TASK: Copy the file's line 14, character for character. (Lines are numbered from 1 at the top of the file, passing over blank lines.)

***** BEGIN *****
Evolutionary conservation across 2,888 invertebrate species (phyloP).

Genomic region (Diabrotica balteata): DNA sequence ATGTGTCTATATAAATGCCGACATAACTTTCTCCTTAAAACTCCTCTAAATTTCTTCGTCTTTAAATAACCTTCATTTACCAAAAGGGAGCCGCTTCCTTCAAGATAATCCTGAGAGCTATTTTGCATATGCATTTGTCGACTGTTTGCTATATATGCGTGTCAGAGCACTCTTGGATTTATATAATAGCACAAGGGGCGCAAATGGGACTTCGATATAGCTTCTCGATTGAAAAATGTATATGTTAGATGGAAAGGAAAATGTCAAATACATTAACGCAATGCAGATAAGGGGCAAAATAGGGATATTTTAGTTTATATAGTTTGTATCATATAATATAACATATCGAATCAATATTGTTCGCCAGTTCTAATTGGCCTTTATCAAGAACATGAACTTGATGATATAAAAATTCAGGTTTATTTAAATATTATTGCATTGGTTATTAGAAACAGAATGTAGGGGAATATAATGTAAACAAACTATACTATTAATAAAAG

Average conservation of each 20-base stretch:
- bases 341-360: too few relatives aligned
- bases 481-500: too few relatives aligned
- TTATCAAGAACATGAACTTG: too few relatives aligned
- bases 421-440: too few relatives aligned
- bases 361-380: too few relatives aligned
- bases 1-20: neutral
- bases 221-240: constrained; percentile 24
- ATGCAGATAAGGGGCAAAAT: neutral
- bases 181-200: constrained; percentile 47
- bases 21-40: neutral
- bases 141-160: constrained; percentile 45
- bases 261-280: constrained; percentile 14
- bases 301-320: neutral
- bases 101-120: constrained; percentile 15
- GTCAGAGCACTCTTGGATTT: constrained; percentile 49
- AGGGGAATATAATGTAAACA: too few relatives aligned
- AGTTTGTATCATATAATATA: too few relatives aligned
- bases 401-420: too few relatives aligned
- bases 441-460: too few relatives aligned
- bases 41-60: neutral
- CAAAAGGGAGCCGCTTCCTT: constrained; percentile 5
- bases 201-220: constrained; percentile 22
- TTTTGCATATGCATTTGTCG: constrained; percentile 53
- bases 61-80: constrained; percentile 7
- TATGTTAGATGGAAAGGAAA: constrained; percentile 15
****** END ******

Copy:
- bases 141-160: constrained; percentile 45